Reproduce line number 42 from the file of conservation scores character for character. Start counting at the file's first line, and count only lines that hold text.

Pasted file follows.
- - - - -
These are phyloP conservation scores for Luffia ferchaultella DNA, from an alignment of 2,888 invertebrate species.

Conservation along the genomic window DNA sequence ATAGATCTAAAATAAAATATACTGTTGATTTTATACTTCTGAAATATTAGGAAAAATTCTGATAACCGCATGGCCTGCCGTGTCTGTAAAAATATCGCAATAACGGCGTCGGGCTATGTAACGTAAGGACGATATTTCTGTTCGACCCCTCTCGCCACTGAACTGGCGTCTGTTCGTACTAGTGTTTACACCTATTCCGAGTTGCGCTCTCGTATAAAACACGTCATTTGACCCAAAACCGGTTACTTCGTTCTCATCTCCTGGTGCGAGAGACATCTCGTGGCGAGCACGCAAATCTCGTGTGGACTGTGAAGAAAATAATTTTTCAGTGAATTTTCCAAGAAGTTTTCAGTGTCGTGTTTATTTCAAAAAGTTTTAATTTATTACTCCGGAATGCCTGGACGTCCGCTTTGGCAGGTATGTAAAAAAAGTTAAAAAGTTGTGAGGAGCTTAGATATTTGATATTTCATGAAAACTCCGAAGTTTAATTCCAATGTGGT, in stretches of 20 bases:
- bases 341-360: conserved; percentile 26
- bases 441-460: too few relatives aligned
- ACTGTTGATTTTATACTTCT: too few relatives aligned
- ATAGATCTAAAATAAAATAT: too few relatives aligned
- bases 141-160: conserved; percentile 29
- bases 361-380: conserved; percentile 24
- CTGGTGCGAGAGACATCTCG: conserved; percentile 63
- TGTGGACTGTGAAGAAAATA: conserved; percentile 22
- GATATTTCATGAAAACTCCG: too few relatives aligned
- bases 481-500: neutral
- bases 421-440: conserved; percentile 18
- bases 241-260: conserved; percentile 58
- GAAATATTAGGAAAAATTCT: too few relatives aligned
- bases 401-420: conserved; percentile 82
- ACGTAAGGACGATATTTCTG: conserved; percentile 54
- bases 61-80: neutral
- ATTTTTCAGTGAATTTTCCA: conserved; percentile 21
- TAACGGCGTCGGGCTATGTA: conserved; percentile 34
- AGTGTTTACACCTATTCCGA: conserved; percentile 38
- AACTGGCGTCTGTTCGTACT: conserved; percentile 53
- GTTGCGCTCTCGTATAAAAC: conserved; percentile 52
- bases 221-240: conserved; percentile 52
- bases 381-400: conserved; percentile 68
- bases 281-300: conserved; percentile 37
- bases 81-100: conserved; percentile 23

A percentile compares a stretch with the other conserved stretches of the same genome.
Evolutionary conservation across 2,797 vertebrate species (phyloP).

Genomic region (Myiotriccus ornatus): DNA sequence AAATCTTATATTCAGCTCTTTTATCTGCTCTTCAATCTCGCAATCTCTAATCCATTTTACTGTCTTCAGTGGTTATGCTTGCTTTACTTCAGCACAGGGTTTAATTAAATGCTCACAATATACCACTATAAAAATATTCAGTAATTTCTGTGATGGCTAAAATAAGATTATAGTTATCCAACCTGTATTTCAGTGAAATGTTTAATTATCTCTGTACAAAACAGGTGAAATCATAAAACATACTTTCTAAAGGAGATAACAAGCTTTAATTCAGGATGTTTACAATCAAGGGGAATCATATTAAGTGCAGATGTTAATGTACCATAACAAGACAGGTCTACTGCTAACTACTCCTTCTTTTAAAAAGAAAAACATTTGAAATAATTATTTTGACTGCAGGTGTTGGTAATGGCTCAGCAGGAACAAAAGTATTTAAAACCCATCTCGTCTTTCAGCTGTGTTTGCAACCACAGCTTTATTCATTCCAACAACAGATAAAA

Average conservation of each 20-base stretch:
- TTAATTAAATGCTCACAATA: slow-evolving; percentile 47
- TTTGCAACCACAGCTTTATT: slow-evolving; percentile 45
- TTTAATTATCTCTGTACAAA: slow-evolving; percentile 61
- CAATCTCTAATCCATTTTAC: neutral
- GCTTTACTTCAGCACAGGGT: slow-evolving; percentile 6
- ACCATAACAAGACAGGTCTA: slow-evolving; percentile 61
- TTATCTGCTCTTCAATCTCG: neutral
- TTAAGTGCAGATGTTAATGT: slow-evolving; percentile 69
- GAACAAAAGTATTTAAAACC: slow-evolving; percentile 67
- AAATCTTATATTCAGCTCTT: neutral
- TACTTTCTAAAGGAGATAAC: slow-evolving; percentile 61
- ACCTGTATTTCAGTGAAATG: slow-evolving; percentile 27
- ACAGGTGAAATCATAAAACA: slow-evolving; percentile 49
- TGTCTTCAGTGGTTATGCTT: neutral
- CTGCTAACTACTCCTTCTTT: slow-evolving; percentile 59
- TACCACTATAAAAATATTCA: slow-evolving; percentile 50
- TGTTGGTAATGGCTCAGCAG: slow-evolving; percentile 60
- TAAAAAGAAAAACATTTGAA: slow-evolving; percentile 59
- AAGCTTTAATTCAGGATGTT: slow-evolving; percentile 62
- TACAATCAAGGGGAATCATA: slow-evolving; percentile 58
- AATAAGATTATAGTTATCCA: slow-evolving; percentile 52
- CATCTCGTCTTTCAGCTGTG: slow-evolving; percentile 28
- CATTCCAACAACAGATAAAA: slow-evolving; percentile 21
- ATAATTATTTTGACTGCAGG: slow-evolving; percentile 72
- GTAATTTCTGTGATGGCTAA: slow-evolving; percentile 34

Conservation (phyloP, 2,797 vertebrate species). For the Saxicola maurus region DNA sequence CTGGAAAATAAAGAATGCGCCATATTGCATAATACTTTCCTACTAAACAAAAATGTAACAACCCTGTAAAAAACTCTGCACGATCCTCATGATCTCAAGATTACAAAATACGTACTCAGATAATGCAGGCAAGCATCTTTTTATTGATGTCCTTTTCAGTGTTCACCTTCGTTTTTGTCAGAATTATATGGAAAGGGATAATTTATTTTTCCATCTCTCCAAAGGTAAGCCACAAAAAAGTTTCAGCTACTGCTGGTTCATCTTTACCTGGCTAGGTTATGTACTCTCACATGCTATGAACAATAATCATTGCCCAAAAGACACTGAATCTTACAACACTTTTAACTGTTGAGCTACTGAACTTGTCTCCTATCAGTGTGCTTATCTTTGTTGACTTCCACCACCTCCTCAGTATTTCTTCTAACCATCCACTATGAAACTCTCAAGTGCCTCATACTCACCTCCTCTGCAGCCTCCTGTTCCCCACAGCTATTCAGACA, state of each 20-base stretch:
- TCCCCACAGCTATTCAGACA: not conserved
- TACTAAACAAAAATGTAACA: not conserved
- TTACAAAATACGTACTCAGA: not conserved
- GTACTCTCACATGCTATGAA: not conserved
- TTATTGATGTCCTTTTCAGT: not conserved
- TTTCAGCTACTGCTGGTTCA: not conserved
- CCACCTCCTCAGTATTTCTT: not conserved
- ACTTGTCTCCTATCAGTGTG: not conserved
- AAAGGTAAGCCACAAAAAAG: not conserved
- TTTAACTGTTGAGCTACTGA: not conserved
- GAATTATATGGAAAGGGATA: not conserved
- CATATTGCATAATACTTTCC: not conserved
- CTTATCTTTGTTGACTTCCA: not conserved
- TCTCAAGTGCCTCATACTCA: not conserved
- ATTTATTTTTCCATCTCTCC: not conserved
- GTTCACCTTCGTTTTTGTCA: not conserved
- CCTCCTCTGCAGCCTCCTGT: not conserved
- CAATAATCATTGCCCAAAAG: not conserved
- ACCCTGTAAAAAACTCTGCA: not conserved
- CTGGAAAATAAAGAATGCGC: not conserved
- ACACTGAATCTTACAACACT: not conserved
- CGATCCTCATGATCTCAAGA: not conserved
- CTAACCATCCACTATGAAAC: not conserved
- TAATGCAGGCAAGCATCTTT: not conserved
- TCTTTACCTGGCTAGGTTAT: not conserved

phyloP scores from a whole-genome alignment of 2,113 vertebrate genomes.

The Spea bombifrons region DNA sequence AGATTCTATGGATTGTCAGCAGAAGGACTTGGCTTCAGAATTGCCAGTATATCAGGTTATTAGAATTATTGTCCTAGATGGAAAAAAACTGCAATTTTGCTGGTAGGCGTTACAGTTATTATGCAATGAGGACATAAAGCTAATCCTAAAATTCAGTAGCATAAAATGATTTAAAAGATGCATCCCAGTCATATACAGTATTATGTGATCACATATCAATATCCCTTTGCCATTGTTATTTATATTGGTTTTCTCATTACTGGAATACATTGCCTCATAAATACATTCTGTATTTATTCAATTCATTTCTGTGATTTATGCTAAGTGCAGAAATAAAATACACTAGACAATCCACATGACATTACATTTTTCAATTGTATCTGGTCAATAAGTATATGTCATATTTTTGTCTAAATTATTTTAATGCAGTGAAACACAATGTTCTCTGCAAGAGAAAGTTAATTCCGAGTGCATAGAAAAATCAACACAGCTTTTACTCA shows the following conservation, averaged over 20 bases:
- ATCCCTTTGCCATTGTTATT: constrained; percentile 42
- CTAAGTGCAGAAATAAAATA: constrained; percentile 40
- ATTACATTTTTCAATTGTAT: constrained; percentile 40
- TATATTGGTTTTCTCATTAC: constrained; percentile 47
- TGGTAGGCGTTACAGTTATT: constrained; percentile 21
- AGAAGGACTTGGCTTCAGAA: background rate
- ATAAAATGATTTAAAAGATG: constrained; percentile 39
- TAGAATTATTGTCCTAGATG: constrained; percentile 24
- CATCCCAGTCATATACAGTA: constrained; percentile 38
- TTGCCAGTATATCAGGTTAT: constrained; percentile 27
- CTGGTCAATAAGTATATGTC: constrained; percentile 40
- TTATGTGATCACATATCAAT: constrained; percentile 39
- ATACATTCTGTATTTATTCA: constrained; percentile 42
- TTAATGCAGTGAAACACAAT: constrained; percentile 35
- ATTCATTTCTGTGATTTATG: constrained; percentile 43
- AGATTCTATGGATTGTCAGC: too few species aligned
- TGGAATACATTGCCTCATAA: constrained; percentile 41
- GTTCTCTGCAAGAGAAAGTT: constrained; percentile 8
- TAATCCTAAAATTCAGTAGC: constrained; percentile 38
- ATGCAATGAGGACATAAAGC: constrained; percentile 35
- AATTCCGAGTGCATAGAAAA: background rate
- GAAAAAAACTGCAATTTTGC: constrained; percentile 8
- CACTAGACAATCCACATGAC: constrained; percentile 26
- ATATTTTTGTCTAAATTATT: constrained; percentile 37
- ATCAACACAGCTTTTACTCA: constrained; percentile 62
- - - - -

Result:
- TACTTTCTAAAGGAGATAAC: slow-evolving; percentile 61